Shiga Toxin-Producing E. Coli Infections Associated with Flour

Published - Written by Karen Sokal-Gutierrez, MD, MPH, FAAP

A 35-year-old woman presents to the emergency department with low-grade fever, stomachache, and bloody diarrhea for 2  days. She explains that she is a pastry chef, specializing in cookies. She says, “I always taste my raw cookie dough. Might that be the cause of my diarrhea? Is it safe for me to eat raw dough? Is it okay to give it to my children?”

Gastroenteritis can be caused by viral, parasitic, and bacterial pathogens including toxin-producing bacterial strains. Although raw meat, poultry, and eggs are often implicated in bacterial gastroenteritis, raw flour is rarely suspected of contamination with Shiga toxin-producing Escherichia coli (STEC). Symptoms of STEC infection — mild fever, abdominal pain, vomiting, and diarrhea (sometimes bloody) — typically arise 3 to 4 days after ingestion of the contaminated item. Rarely, STEC also causes hemolytic uremic syndrome (HUS). In the U.S. each year, STEC causes an estimated 265,000 infections, 3600 hospitalizations, and 30 deaths.

This week, NEJM published a report from the Centers for Disease Control and Prevention (CDC) investigation of a 2016 multistate outbreak of STEC infections. STEC cases were defined as patients with the onset of gastroenteritis during a specified period, with identification of the STEC bacterial strain from stool specimens by molecular subtyping and genome sequencing. Initial interviews of STEC patients with the standard CDC questionnaire on food consumption patterns during the week before the illness failed to identify any significant food exposure. Subsequently, in-depth, open-ended interviews with 10 STEC patients revealed that all patients frequently baked or regularly consumed home-baked goods, 80% reported that they had or may have baked in the week before the illness, and 80% of those who remembered baking also recalled tasting or eating raw batter or cookie dough. Investigators then developed a detailed questionnaire, including history of baking and exposure to or ingestion of raw flour and dough. To determine the odds for specific exposures associated with STEC gastroenteritis, the investigators conducted a case-case analysis of data from the second questionnaire  completed by 33 STEC cases and 84 non-STEC gastroenteritis “control” cases (e.g., salmonella) reported to state health department and matched by age group, gender, and state of residence.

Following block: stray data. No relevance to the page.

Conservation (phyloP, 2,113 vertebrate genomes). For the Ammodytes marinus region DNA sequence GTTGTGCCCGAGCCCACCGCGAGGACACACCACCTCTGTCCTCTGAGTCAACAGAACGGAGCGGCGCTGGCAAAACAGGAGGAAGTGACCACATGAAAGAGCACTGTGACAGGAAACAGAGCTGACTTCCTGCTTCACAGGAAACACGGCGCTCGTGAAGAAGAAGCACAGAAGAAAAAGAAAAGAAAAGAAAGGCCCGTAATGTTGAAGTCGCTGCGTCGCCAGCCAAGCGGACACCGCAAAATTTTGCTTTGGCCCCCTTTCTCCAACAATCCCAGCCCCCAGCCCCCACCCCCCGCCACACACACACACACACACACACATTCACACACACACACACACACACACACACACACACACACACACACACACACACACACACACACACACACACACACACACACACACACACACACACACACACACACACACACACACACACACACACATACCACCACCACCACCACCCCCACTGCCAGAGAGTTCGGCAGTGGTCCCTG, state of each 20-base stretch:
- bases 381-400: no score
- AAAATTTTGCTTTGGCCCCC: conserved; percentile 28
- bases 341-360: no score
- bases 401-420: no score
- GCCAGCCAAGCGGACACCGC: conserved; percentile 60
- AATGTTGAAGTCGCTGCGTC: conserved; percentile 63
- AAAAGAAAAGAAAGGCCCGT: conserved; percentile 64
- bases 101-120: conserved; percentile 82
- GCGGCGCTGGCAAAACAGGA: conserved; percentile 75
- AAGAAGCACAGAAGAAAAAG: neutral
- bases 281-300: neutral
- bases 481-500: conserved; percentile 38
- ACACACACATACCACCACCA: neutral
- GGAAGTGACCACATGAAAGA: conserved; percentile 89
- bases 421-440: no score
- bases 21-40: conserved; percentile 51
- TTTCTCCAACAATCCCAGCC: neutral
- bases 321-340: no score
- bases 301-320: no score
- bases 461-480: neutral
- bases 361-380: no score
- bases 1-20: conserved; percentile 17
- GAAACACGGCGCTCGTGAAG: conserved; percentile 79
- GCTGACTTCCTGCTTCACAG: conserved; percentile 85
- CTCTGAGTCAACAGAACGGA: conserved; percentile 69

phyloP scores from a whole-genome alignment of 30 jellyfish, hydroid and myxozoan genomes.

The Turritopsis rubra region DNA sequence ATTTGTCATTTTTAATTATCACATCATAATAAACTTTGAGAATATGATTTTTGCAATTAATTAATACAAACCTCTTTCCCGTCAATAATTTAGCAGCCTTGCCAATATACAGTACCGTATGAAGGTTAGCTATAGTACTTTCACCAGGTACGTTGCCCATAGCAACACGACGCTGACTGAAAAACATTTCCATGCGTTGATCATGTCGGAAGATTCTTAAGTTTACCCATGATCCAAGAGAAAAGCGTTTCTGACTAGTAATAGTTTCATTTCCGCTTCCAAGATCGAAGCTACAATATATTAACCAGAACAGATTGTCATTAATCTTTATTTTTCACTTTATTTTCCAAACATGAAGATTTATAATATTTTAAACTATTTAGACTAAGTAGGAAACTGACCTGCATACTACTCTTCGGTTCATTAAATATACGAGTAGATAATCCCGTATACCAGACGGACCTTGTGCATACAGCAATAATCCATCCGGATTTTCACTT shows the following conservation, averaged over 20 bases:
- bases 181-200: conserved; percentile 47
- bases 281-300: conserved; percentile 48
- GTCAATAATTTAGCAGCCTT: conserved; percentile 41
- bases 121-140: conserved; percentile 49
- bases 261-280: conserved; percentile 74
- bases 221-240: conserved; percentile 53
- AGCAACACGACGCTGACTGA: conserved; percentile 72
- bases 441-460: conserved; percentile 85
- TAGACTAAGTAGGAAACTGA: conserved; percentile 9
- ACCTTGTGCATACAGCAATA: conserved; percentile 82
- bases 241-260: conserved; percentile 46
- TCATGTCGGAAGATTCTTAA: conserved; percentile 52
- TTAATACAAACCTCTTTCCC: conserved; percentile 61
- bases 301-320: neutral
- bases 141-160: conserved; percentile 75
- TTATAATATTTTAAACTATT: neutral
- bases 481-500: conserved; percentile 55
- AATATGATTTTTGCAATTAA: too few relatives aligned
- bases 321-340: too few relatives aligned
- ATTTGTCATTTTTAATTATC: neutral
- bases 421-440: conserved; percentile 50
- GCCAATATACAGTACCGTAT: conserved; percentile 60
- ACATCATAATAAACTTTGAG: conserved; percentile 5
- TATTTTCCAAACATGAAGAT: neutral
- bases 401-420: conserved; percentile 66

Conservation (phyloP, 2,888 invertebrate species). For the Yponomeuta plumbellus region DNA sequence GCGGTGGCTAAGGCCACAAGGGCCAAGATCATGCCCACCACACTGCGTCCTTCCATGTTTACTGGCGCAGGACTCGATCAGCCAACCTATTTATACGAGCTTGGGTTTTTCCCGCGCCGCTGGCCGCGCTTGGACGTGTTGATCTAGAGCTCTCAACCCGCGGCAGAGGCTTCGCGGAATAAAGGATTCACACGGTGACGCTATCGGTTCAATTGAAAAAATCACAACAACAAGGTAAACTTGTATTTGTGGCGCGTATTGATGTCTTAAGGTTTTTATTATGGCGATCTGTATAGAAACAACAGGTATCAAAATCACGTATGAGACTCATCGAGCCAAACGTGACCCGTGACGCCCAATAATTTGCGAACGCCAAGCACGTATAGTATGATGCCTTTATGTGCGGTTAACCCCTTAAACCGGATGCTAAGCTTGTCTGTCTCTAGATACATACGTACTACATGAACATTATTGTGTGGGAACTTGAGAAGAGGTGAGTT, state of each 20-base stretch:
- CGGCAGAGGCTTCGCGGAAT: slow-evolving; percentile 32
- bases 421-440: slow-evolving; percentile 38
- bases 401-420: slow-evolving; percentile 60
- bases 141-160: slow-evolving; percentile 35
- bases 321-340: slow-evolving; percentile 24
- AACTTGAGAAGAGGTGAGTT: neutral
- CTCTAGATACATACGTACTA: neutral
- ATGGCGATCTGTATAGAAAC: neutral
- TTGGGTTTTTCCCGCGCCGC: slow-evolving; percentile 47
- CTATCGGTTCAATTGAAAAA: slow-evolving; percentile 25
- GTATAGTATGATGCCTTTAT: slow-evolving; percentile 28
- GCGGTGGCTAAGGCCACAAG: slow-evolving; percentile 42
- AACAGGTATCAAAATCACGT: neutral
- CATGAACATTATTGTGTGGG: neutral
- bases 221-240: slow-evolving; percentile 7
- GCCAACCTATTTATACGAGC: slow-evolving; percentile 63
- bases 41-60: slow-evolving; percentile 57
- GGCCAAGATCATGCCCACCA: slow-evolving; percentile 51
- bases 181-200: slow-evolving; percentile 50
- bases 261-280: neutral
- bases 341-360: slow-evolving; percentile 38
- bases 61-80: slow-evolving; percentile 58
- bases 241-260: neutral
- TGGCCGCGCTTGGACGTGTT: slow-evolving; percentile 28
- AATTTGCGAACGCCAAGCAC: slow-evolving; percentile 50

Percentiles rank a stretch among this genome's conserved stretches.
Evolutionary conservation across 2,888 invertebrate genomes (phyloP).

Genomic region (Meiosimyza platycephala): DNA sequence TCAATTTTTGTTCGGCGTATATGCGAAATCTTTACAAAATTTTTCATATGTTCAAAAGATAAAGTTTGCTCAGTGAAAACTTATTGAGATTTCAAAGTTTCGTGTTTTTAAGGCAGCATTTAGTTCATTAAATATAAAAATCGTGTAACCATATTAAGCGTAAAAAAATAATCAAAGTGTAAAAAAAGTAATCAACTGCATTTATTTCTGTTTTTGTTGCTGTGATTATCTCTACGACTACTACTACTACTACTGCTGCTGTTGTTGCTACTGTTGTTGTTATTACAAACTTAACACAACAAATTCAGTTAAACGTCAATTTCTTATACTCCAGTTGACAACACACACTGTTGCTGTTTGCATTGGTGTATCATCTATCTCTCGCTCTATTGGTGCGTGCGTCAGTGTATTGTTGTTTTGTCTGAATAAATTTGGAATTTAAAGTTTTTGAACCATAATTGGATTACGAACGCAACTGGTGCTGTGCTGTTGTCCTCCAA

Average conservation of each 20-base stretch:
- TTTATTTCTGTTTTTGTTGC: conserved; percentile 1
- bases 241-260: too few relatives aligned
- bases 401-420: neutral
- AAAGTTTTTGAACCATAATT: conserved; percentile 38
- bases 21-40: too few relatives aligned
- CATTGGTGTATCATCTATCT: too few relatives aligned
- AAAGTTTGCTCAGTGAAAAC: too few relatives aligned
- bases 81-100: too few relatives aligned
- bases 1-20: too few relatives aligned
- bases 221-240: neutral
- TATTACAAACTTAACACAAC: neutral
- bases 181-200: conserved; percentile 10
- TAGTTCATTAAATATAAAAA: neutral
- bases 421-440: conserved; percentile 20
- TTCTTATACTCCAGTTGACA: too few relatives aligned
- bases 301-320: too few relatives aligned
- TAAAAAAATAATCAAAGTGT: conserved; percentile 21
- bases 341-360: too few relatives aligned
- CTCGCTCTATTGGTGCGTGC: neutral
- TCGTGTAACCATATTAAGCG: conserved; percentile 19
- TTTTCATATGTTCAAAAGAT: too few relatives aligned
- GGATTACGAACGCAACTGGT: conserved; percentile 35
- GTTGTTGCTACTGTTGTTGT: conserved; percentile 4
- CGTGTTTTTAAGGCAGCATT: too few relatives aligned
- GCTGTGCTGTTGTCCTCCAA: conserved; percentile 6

Between December 2015 and September 2016, 56 STEC cases were identified in 24 states (55 patients infected with STEC O121 and 1 patient with STEC O26). STEC cases ranged in age from 1 to 95 years (median age, 18 years) and 77% were female. Sixteen patients were hospitalized, one adolescent developed HUS, and no deaths were reported. In the case-case analysis, univariable logistic regression indicated that use of one specific flour brand (odds ratio, 21.0) and tasting unbaked homemade dough or batter (OR, 36.0) were significantly associated with STEC infection. Laboratory testing isolated the outbreak strains from flour samples and whole-genome sequencing showed that clinical and food isolates were closely related genetically. Traceback investigation identified a common flour production facility. In response, the U.S. Food and Drug Administration (FDA) inspected the factory, the company issued recalls of flour produced there, and 250 products containing flour were recalled. Although the specific source of contamination was not identified, investigators posited that cow manure used to fertilize the wheat fields led to contamination of the wheat. The authors concluded that raw flour was the source of the outbreak of STEC infections and ingestion of raw flour should be avoided.

As Lindsey R Baden, Deputy Editor at NEJM noted, “Molecular sequencing has substantially increased our ability to connect cases of illness to a potential point source, thus identifying an outbreak. This should lead to earlier outbreak detection and control. As seen in this investigation, even dry flour can be a potential vehicle for foodborne illness.” 

Returning to the patient who is a baker, work-up should include analysis of stool samples and treatment as needed. She should be advised to refrain from preparing food while ill with gastroenteritis; avoid eating raw cookie dough because the raw flour and raw eggs can carry bacterial pathogens; and wash her hands well after handling raw flour, eggs, and dough. In addition, she should not let her young children eat raw cookie dough or handle raw flour and dough because children may be particularly vulnerable to complications of STEC infection, including HUS. Following the conclusion of the investigation, three children in three states were identified with STEC infection after eating at restaurants that gave children raw dough to play with while waiting for their food to be served.

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Karen is a 2017-2018 NEJM Editorial Fellow, Clinical Professor at UC Berkeley-UCSF Joint Medical Program and UC Berkeley School of Public Health, researcher on children’s nutrition and oral health, and member of American Academy of Pediatrics.